Historic Ritz Theatre
Originally, the Grand Opera House, a three-story Victorian building featuring ornate brick and stone work, was built for the legitimate stage. Later, it served as a theatre for vaudeville. In the 1920's, as motion pictures became the rage, the Opera House was converted into a movie palace. To give the building a more modern art deco look, the first story brickwork was covered with carrara glass and an elaborate marquee and cascading signs were added. Thus, the Grand Opera House became the Ritz Theatre. In 1956, the world premiere of "A View From Pompey's Head," filmed primarily at the Oglethorpe Hotel (the grand hotel that used to sit across from the Ritz), was introduced by the film's star, Richard Egan, at the Ritz Theatre.
The Ritz Theatre (and single movie houses in general) fell into decline in the 60's and 70's. In 1981, the City of Brunswick purchased the Ritz, and again, the theatre was modernized and substantially altered; however, the Ritz sign was left intact. The extensive reconstruction was due in part to the collapse of the roof over the auditorium. This phase was completed in 1983.
In 2008, the Ritz became part of the Fox Theatre Institute (FTI), the only comprehensive theatre preservation organization in the U.S. and the premiere resource for historic theatre restoration and revitalization in Georgia, offering mentoring programs, preservation expertise, operational counseling, and educational opportunitites. In 2010 Golden Isles Arts and Humanities applied for and received a restoration assistance grant, matched by the City of Brunswick, to restore the building's 58 original windows, which were loose and in danger of falling.
Under FTI's guidance, local craftsmen James Taylor and Taylor Davis, partnering with the Association for Preservation Technology and the Jekyll Island Restoration Team, restored the windows using the original glass and much of the original wood. FTI and the city then supported the repainting of the building. In 1899, the Grand Opera House was built of unpainted brick, then painted white by the movie company in the 1920's for a more modern feel. Because it would have been damaging to remove decades of paint from the surface, the theatre was painted a brick red when the city restored it in the 1980's. Local contractors Peninsula Painting were hired to refurbish the exterior using the same basic color scheme. When the work was completed in the summer of 2010, new curtains were made for the windows by Brunswick resident Jennifer George.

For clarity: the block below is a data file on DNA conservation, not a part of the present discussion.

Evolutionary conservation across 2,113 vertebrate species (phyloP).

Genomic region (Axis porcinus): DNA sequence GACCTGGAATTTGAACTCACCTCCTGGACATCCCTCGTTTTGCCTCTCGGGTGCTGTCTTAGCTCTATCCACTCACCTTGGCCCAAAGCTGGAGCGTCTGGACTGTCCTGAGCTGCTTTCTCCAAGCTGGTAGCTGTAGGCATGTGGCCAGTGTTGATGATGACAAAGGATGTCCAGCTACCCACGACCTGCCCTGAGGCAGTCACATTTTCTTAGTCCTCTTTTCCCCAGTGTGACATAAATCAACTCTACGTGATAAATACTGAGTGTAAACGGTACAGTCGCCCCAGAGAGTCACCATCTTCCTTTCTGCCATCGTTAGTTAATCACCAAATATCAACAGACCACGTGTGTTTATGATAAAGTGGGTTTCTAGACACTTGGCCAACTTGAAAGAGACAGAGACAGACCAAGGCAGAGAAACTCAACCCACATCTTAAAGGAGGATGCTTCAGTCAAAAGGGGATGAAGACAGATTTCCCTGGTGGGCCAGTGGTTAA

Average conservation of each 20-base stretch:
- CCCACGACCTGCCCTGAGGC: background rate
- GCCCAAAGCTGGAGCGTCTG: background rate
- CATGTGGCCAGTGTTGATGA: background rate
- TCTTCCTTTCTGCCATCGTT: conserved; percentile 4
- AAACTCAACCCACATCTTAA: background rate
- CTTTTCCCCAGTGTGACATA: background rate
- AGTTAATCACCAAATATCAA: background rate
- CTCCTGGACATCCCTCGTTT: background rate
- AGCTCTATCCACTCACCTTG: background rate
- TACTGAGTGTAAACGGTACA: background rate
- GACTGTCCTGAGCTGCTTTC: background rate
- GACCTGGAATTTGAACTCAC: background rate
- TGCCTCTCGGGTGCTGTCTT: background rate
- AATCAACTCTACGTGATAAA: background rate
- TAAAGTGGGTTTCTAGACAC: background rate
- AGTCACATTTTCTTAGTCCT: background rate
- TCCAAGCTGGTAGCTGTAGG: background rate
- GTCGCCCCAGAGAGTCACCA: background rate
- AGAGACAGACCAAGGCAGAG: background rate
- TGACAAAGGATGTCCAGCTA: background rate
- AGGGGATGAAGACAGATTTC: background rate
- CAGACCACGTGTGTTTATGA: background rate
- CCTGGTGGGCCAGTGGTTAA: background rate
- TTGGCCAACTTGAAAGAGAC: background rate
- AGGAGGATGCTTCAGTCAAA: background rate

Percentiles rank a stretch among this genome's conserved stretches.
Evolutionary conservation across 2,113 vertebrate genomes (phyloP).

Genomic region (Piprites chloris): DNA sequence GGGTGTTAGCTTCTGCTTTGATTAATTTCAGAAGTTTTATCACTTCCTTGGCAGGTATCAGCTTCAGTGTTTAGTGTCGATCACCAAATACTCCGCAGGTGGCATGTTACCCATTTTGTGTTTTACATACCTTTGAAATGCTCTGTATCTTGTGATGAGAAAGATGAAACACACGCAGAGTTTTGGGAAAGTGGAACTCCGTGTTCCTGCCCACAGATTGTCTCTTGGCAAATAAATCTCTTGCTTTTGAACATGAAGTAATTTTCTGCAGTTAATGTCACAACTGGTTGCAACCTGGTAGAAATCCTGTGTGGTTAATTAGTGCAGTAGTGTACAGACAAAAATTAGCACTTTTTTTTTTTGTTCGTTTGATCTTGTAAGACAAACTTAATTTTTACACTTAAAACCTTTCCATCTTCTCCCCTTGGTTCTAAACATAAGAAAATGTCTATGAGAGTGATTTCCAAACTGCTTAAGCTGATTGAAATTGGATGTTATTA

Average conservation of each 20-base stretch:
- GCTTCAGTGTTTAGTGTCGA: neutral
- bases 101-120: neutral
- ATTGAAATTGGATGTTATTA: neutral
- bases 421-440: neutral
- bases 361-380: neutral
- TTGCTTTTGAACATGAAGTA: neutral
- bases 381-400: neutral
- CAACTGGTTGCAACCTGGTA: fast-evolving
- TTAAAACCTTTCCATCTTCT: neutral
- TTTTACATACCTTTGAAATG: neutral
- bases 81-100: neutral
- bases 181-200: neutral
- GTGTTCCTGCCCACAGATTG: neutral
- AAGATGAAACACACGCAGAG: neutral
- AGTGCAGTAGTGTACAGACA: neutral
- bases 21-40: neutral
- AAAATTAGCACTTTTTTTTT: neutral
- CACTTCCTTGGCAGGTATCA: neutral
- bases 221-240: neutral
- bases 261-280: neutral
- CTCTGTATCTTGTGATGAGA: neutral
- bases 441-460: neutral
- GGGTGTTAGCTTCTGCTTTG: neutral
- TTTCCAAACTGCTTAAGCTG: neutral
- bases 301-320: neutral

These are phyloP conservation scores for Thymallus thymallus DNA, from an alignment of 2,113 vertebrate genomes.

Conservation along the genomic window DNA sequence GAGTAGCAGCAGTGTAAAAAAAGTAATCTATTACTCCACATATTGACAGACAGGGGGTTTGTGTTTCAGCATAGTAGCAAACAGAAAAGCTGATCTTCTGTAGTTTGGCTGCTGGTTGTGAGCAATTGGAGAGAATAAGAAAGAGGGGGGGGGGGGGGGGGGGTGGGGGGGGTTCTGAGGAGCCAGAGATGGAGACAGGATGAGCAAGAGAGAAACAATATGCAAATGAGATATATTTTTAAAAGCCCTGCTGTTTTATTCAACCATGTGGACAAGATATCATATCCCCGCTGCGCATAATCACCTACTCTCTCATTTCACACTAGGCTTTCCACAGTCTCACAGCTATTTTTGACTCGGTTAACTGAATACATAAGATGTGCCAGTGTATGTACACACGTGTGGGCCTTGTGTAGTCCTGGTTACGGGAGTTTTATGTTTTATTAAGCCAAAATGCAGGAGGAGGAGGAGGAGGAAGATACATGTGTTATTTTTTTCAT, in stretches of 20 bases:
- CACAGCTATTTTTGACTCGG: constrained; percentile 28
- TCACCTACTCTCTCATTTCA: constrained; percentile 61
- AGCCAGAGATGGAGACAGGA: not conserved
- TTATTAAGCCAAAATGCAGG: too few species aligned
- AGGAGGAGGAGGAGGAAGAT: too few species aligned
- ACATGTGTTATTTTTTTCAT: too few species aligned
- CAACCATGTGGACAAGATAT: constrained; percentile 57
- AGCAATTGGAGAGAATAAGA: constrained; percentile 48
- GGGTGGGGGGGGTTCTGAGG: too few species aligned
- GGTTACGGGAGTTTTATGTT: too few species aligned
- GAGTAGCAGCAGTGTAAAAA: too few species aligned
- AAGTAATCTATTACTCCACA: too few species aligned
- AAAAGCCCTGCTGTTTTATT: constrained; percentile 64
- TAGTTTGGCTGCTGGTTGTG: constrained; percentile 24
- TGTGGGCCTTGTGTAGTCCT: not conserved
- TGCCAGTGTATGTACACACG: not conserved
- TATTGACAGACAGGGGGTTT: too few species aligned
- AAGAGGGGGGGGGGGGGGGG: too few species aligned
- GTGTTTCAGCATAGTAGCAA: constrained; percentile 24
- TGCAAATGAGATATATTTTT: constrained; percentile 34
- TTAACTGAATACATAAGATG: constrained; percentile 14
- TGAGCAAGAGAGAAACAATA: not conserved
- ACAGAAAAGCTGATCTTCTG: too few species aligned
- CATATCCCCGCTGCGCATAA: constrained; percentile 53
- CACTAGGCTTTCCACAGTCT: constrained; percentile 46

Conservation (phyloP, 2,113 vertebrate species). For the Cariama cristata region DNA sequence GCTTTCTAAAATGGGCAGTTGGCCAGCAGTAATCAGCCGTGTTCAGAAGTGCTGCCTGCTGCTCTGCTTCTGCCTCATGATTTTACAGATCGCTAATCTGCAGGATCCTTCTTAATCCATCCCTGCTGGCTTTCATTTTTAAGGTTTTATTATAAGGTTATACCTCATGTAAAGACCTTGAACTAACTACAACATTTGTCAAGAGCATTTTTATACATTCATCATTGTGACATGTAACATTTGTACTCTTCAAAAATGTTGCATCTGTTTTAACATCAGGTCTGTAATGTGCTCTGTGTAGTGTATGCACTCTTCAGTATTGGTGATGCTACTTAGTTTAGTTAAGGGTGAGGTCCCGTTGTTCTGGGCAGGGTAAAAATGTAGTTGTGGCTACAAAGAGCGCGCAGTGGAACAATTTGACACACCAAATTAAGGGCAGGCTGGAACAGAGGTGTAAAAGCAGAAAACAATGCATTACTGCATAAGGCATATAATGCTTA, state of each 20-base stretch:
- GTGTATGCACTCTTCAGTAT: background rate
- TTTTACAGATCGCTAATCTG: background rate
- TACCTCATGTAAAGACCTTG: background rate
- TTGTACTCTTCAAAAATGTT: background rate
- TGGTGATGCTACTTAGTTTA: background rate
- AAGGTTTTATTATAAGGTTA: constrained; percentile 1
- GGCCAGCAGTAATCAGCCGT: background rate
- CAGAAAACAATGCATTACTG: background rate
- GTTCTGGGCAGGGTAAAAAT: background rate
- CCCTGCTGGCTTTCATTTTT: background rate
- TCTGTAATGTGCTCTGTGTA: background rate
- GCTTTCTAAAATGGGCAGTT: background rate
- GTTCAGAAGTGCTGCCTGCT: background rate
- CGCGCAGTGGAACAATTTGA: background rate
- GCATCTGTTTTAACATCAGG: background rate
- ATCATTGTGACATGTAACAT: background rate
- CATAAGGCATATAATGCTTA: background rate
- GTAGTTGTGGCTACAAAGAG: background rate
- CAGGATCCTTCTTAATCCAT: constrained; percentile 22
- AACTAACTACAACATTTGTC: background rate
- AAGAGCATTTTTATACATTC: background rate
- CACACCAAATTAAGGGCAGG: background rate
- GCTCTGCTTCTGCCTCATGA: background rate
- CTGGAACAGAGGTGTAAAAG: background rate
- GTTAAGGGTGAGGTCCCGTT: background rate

The original Ritz sign was the final exterior element needing restoration. The sign had not been fully operational for years, so FTI once again stepped in to provide assistance. In May 2011, local company Fendig Signs undertook extensive restoration work, including painting, rewiring, and the crafting of new neon letters by Ray Tanner. The beautifully restored sign was returned in the Fall and on November 4, 2011, during Downtown Brunswick's First Friday event, Golden Isles Arts and Humanities held a grand re-lighting celebration.
The Ritz Theatre, located within the "Old Town Brunswick" National Register District was built in 1899 to house the Grand Opera House, retail establishments, and the general offices of the Brunswick & Birmingham Railroad. Today, downtown Brunswick's historic theatre and arts center features year-round live performances, films, exhibits, educational programs and more. Programming and management by Golden Isles Arts and Humanities Association, coordinating arts council for the City of Brunswick and Glynn County.
For more information about the Golden Isles Arts & Humanities Association and upcoming shows, please visit the website.
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